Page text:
How to Combat the Social Isolation of Hearing Loss

We are all facing the pain of isolation while practicing social distancing amid COVID-19. It hurts to feel alone in the face of new challenges and to combat loneliness at a time of uncertainty. While this crisis is difficult, it also gives us the opportunity to rethink old ways of doing things. I wrote this article before the pandemic began, but I think it is valuable to revisit it as we plan for a more inclusive tomorrow on the other side of this crisis. 

This post first appeared on Culturico. Reprinted here with their permission.

Living With Hearing Loss | A Hearing Loss Blog
Photo by Deleece Cook on Unsplash

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How To Talk To Family About Your Hearing Loss

When someone in the family has hearing loss, the whole family is impacted. Getting everyone on the same page can help enhance communication and make hearing loss much less frustrating and difficult for all. As the person with hearing loss, it is your responsibility to allow your family to share your unique journey. Here are some tips to do just that.

Living With Hearing Loss | A Hearing Loss Blog

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Hearing Loss Advocacy: Captions Are Our Ramps

Last week’s post was an open letter to video conferencing companies like Zoom and Google, asking them to provide free auto captioning for people with hearing loss during this time of physical distancing. In most cases, auto captioning is available on these platforms, but it is hidden behind a paywall for premium paid accounts. There was so much support from readers, I started a petition on Change.org to capture the response.

The results have been tremendous. As of this writing, 8,000 people have signed the petition, and the number continues to grow. I have begun sharing the petition with the companies. If you have not signed already, will you help me to show more support by signing and sharing the petition? Together we can make change happen!

SIGN OUR PETITION ON CHANGE.ORG 

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Hearing Loss Access: Zoom & Google, Make Free Captions Available Now

People with hearing loss have trouble communicating in many situations leading to isolation and loneliness during normal times. Today, amid COVID-19, things are even tougher. In-person conversation has moved online, leaving many people with hearing loss few options for connecting with family and friends, especially seniors who are most at risk for developing virus complications.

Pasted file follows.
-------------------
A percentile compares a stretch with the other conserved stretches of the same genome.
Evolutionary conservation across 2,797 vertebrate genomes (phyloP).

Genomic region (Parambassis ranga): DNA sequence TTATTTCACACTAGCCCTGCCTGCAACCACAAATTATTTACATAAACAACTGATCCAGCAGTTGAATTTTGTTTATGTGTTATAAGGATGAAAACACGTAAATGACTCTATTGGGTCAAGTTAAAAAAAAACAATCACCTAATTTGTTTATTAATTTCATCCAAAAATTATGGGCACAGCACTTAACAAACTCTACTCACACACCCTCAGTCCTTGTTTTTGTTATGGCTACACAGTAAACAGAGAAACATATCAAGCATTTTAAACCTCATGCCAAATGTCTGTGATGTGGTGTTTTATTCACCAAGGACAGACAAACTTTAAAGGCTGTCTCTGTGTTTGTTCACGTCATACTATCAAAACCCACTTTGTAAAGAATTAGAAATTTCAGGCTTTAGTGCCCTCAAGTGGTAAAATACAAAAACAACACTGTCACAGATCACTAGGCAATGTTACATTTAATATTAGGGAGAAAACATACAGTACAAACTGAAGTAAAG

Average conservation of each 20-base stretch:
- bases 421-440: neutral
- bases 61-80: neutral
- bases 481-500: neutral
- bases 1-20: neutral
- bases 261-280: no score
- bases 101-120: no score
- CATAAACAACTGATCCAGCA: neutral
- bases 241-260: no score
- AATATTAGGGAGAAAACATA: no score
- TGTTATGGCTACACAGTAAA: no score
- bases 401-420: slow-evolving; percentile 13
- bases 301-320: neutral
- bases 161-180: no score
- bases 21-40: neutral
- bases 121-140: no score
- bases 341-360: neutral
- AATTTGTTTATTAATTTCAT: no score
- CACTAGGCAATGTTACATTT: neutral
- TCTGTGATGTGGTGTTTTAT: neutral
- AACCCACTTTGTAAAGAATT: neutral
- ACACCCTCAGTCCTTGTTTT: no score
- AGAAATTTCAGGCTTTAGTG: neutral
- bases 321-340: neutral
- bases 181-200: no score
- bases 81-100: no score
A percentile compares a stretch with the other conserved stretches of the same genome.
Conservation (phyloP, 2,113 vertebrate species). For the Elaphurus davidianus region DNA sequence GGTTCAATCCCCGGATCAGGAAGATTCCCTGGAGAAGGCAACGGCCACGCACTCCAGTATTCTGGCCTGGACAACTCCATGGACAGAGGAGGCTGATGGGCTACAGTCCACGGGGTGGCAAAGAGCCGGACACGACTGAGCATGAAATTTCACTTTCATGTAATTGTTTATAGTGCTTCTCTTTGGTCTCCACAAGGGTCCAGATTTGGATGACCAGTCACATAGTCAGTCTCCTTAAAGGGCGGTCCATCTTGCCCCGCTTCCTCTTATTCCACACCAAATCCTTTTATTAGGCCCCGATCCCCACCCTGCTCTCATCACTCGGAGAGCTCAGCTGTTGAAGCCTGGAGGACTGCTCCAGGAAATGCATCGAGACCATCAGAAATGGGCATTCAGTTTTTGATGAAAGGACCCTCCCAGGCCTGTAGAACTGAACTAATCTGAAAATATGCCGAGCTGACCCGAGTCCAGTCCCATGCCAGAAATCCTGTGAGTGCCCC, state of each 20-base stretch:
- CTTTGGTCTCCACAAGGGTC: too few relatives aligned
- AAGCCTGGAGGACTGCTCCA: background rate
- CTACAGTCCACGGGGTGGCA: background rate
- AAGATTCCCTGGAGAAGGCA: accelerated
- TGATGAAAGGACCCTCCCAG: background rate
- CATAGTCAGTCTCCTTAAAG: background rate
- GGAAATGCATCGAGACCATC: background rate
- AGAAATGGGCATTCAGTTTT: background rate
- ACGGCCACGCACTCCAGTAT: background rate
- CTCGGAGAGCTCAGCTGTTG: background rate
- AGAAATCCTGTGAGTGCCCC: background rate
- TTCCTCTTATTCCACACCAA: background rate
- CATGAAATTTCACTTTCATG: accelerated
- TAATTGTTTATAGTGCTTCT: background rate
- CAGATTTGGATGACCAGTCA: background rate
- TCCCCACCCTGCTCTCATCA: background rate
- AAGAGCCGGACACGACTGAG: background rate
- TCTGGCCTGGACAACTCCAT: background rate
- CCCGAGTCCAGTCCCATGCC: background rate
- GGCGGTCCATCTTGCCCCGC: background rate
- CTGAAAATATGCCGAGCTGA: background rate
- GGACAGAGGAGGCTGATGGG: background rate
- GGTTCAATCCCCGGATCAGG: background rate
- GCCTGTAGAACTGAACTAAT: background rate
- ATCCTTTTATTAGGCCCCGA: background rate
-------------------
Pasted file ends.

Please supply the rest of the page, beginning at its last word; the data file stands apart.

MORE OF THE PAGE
Free automatic speech recognition (ASR) captioning for people with hearing loss on video conference platforms like Zoom and Google could make all the difference. Today I pen an open letter to these companies. Please share my words and add your own. Together, we can bring about the change we need to remain engaged and productive in today’s challenging times.

Computer displaying a video conference call.

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My Hearing Loss Frown: I’m Not Angry, I’m Just Concentrating

Do people sometimes think you are angry when you are not? Or that your facial expression during conversation implies a negative affect? This happens to me at times, especially in difficult listening situations like meetings with many people or at gatherings with a lot of background noise.

I call it my hearing loss frown. I am not angry or upset, but I am concentrating so hard to hear that the work shows on my face. This can be a problem for people with hearing loss because this focus is often misinterpreted as anger, frustration or annoyance, which can lead to difficulties in personal relationships and in the workplace.

portrait of an angry woman

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